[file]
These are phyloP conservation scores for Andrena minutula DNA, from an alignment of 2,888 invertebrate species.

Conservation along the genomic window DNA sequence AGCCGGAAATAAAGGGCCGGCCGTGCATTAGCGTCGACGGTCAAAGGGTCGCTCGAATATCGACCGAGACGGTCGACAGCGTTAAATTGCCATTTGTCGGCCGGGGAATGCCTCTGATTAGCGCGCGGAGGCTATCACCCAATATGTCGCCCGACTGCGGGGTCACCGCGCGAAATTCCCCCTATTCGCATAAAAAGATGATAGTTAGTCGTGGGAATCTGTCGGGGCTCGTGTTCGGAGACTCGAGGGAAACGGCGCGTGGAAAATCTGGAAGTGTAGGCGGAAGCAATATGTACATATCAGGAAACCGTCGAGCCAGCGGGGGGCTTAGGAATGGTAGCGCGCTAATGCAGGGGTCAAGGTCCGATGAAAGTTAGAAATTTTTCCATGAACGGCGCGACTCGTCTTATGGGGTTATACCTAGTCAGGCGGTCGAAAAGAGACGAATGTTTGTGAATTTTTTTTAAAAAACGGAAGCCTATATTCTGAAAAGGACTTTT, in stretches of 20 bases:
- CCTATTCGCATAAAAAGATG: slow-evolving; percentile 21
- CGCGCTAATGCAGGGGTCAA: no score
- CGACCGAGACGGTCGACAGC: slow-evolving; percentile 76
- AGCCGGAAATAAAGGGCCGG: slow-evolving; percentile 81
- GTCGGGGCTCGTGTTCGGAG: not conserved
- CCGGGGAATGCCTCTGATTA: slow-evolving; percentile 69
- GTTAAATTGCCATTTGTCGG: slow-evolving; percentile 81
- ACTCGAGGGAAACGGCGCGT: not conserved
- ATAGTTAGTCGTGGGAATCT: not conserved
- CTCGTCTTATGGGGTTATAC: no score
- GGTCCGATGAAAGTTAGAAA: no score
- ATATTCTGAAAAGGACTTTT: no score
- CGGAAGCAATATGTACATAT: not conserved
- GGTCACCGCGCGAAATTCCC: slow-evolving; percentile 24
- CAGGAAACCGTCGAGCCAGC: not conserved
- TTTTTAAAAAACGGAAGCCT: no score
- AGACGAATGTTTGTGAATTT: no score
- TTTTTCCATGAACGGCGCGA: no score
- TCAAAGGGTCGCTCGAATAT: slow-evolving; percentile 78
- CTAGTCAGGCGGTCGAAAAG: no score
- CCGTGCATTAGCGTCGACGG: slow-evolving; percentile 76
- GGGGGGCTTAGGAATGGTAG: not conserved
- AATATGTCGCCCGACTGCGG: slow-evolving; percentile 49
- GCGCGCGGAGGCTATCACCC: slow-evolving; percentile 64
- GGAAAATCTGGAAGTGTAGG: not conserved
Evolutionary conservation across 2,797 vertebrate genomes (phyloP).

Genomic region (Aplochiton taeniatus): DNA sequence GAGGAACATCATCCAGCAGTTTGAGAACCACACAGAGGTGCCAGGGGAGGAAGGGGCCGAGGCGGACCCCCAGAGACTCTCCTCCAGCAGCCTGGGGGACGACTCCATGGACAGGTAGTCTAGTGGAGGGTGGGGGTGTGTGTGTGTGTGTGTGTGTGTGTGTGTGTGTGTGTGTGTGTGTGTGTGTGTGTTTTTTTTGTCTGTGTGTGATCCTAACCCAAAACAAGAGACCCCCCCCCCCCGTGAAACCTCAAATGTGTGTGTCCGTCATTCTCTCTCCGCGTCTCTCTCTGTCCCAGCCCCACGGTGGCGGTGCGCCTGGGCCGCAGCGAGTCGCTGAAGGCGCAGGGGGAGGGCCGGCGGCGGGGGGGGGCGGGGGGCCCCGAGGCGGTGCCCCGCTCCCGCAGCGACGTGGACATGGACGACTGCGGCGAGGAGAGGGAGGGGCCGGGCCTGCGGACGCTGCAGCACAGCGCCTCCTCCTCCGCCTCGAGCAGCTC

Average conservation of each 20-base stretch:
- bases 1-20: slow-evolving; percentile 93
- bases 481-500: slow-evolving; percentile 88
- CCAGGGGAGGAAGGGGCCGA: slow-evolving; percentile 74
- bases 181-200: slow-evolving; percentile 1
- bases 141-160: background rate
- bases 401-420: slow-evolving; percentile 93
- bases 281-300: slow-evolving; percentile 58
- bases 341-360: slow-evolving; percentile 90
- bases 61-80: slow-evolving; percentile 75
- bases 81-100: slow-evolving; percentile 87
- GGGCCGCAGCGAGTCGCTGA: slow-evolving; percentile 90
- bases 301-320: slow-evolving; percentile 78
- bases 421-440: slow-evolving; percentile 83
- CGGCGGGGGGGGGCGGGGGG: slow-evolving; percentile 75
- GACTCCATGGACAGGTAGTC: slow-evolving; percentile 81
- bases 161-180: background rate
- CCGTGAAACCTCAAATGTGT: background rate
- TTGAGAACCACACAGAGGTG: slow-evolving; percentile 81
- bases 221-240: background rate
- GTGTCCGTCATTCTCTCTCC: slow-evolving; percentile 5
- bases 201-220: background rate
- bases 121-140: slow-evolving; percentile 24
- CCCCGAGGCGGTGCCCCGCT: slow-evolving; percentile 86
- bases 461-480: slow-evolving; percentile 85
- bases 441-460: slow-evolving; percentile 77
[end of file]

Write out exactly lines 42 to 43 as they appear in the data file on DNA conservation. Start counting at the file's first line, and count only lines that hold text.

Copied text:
- bases 301-320: slow-evolving; percentile 78
- bases 421-440: slow-evolving; percentile 83